Some things harness and then reflect significant power over the visitor because of their singular majesty: mountains, iconic buildings, Tane Mahuta.
Others impress by their sheer compression of large numbers into a restricted space. The gannet colony at the stunning Cape Kidnappers certainly falls into the latter category.
These garrulous seabirds normally nest on islands, but since the 1870s, they have called a spot atop these towering cliffs ‘home’ — from September to late April, before they head off for warmer climes.
So if you want to see all 20,000 in one spot, the little gannets (ganettes? Just a thought . . .) hatch in late November, so from then until February is the best time to catch their cry.
There’s a fab 8-km walk to the white cliffs along Clifton Beach — you have to time it with the tides but there’s plenty of signage to help with that.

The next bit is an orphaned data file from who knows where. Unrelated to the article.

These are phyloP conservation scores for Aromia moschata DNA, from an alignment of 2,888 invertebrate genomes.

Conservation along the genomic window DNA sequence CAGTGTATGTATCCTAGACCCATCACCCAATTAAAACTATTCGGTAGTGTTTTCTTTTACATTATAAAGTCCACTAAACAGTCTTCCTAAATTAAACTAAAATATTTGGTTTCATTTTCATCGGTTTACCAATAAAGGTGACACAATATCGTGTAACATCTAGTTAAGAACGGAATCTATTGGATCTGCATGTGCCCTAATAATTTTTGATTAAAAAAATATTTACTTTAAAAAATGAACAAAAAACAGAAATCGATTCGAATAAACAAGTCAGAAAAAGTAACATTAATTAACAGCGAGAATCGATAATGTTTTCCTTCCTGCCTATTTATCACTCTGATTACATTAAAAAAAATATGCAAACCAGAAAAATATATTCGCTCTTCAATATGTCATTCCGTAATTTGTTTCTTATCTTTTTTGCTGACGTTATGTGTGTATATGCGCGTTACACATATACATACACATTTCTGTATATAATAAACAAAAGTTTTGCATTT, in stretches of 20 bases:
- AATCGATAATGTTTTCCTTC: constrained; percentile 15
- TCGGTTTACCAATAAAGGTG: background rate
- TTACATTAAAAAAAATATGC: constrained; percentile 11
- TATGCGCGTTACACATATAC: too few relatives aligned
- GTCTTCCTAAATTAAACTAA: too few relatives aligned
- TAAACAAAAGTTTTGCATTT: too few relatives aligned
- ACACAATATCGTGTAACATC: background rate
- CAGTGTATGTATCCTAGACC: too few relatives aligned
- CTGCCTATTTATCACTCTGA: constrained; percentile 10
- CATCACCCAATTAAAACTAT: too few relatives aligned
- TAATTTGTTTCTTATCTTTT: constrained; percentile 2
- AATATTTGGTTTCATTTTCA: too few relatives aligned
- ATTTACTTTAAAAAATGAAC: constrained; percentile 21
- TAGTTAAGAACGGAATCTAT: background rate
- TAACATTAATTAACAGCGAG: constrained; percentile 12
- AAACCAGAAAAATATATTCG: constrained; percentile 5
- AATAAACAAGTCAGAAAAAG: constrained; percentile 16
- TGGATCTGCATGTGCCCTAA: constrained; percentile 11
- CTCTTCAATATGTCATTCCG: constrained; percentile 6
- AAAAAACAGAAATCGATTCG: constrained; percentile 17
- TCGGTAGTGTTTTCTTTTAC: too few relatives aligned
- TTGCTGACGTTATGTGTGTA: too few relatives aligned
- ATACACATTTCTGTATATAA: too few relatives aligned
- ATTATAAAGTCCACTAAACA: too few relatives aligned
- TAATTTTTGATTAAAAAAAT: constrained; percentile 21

Kinda cooler, though, is to hook up with a local operator and bounce along on an old John Deere; ‘tractoring in to see the gannets’ you’ll insta and snapchat, excitedly, to which there is no easy nor obvious response.
The ride itself is wondrous, along the beach, across prime Hawke’s Bay farmland, along the cliffs. Indeed, you’ll be atop those barren cliffs and within feet of the immense sound and presence of the birds before you can say anything much at all.
It’s the largest mainland gannet colony in the world and it’s mind-blowing. It’s an amazing press of feathers and bobbing heads, and the views across the landscape are pretty panoramic too. This is a wild wildlife experience of which there is no equivalent. It doesn’t get better than ‘unique’ now, does it?